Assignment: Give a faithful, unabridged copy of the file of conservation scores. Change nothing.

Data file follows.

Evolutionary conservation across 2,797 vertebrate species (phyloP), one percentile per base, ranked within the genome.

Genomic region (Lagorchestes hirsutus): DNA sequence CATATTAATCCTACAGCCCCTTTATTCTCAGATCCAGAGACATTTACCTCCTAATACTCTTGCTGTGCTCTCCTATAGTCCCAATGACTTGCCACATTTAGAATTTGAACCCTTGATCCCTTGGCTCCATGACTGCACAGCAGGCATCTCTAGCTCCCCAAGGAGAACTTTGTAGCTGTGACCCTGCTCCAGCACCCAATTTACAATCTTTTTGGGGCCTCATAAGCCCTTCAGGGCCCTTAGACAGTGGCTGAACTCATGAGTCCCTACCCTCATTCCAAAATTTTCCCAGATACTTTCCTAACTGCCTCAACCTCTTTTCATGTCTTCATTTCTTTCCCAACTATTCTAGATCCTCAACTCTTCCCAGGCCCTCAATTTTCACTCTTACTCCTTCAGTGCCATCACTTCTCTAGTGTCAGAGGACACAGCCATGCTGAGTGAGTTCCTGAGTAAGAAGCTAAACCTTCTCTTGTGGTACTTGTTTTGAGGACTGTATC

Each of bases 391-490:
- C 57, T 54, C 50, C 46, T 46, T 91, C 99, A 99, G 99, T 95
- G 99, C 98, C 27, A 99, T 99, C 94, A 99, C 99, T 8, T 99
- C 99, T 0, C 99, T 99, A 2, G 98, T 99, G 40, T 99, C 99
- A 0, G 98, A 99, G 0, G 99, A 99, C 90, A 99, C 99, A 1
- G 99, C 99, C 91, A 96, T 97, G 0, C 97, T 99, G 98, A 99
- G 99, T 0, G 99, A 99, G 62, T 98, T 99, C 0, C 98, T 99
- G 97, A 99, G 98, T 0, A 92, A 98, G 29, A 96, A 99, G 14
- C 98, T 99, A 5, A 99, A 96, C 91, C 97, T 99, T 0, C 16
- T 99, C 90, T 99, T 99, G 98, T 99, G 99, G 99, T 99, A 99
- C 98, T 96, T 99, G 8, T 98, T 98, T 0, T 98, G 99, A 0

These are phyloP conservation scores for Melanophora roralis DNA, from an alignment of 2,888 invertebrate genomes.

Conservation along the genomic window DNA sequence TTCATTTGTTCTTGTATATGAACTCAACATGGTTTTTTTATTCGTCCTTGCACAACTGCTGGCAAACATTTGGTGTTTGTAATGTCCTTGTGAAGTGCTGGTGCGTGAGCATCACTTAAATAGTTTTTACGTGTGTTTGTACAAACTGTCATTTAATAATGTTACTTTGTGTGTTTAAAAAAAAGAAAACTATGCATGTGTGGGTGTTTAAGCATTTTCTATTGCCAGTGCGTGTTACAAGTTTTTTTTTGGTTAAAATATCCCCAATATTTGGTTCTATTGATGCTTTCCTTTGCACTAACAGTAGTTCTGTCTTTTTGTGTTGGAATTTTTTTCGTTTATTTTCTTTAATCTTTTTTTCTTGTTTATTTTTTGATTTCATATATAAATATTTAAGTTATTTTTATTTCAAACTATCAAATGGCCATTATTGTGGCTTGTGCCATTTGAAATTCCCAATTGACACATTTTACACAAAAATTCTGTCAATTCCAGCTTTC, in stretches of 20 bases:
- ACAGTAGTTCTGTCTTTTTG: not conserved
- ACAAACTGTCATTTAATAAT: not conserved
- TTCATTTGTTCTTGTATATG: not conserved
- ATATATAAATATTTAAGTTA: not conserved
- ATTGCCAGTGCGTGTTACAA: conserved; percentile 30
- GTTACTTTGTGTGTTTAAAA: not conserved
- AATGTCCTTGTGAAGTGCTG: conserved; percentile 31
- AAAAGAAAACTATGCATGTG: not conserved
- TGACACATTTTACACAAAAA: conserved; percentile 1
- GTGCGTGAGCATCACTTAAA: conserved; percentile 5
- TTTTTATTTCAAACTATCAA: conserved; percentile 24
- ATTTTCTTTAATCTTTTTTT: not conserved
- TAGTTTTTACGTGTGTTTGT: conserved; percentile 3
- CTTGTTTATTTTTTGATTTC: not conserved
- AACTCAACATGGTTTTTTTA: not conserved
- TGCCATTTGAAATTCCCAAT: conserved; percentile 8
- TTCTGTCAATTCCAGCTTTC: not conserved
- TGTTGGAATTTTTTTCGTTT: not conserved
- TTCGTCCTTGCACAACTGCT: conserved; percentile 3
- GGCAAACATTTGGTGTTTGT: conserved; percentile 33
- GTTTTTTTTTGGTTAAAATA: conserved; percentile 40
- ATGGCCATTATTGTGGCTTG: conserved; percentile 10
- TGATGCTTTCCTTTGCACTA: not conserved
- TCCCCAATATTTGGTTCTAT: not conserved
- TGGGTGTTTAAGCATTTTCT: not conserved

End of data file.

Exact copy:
Evolutionary conservation across 2,797 vertebrate species (phyloP), one percentile per base, ranked within the genome.

Genomic region (Lagorchestes hirsutus): DNA sequence CATATTAATCCTACAGCCCCTTTATTCTCAGATCCAGAGACATTTACCTCCTAATACTCTTGCTGTGCTCTCCTATAGTCCCAATGACTTGCCACATTTAGAATTTGAACCCTTGATCCCTTGGCTCCATGACTGCACAGCAGGCATCTCTAGCTCCCCAAGGAGAACTTTGTAGCTGTGACCCTGCTCCAGCACCCAATTTACAATCTTTTTGGGGCCTCATAAGCCCTTCAGGGCCCTTAGACAGTGGCTGAACTCATGAGTCCCTACCCTCATTCCAAAATTTTCCCAGATACTTTCCTAACTGCCTCAACCTCTTTTCATGTCTTCATTTCTTTCCCAACTATTCTAGATCCTCAACTCTTCCCAGGCCCTCAATTTTCACTCTTACTCCTTCAGTGCCATCACTTCTCTAGTGTCAGAGGACACAGCCATGCTGAGTGAGTTCCTGAGTAAGAAGCTAAACCTTCTCTTGTGGTACTTGTTTTGAGGACTGTATC

Each of bases 391-490:
- C 57, T 54, C 50, C 46, T 46, T 91, C 99, A 99, G 99, T 95
- G 99, C 98, C 27, A 99, T 99, C 94, A 99, C 99, T 8, T 99
- C 99, T 0, C 99, T 99, A 2, G 98, T 99, G 40, T 99, C 99
- A 0, G 98, A 99, G 0, G 99, A 99, C 90, A 99, C 99, A 1
- G 99, C 99, C 91, A 96, T 97, G 0, C 97, T 99, G 98, A 99
- G 99, T 0, G 99, A 99, G 62, T 98, T 99, C 0, C 98, T 99
- G 97, A 99, G 98, T 0, A 92, A 98, G 29, A 96, A 99, G 14
- C 98, T 99, A 5, A 99, A 96, C 91, C 97, T 99, T 0, C 16
- T 99, C 90, T 99, T 99, G 98, T 99, G 99, G 99, T 99, A 99
- C 98, T 96, T 99, G 8, T 98, T 98, T 0, T 98, G 99, A 0

These are phyloP conservation scores for Melanophora roralis DNA, from an alignment of 2,888 invertebrate genomes.

Conservation along the genomic window DNA sequence TTCATTTGTTCTTGTATATGAACTCAACATGGTTTTTTTATTCGTCCTTGCACAACTGCTGGCAAACATTTGGTGTTTGTAATGTCCTTGTGAAGTGCTGGTGCGTGAGCATCACTTAAATAGTTTTTACGTGTGTTTGTACAAACTGTCATTTAATAATGTTACTTTGTGTGTTTAAAAAAAAGAAAACTATGCATGTGTGGGTGTTTAAGCATTTTCTATTGCCAGTGCGTGTTACAAGTTTTTTTTTGGTTAAAATATCCCCAATATTTGGTTCTATTGATGCTTTCCTTTGCACTAACAGTAGTTCTGTCTTTTTGTGTTGGAATTTTTTTCGTTTATTTTCTTTAATCTTTTTTTCTTGTTTATTTTTTGATTTCATATATAAATATTTAAGTTATTTTTATTTCAAACTATCAAATGGCCATTATTGTGGCTTGTGCCATTTGAAATTCCCAATTGACACATTTTACACAAAAATTCTGTCAATTCCAGCTTTC, in stretches of 20 bases:
- ACAGTAGTTCTGTCTTTTTG: not conserved
- ACAAACTGTCATTTAATAAT: not conserved
- TTCATTTGTTCTTGTATATG: not conserved
- ATATATAAATATTTAAGTTA: not conserved
- ATTGCCAGTGCGTGTTACAA: conserved; percentile 30
- GTTACTTTGTGTGTTTAAAA: not conserved
- AATGTCCTTGTGAAGTGCTG: conserved; percentile 31
- AAAAGAAAACTATGCATGTG: not conserved
- TGACACATTTTACACAAAAA: conserved; percentile 1
- GTGCGTGAGCATCACTTAAA: conserved; percentile 5
- TTTTTATTTCAAACTATCAA: conserved; percentile 24
- ATTTTCTTTAATCTTTTTTT: not conserved
- TAGTTTTTACGTGTGTTTGT: conserved; percentile 3
- CTTGTTTATTTTTTGATTTC: not conserved
- AACTCAACATGGTTTTTTTA: not conserved
- TGCCATTTGAAATTCCCAAT: conserved; percentile 8
- TTCTGTCAATTCCAGCTTTC: not conserved
- TGTTGGAATTTTTTTCGTTT: not conserved
- TTCGTCCTTGCACAACTGCT: conserved; percentile 3
- GGCAAACATTTGGTGTTTGT: conserved; percentile 33
- GTTTTTTTTTGGTTAAAATA: conserved; percentile 40
- ATGGCCATTATTGTGGCTTG: conserved; percentile 10
- TGATGCTTTCCTTTGCACTA: not conserved
- TCCCCAATATTTGGTTCTAT: not conserved
- TGGGTGTTTAAGCATTTTCT: not conserved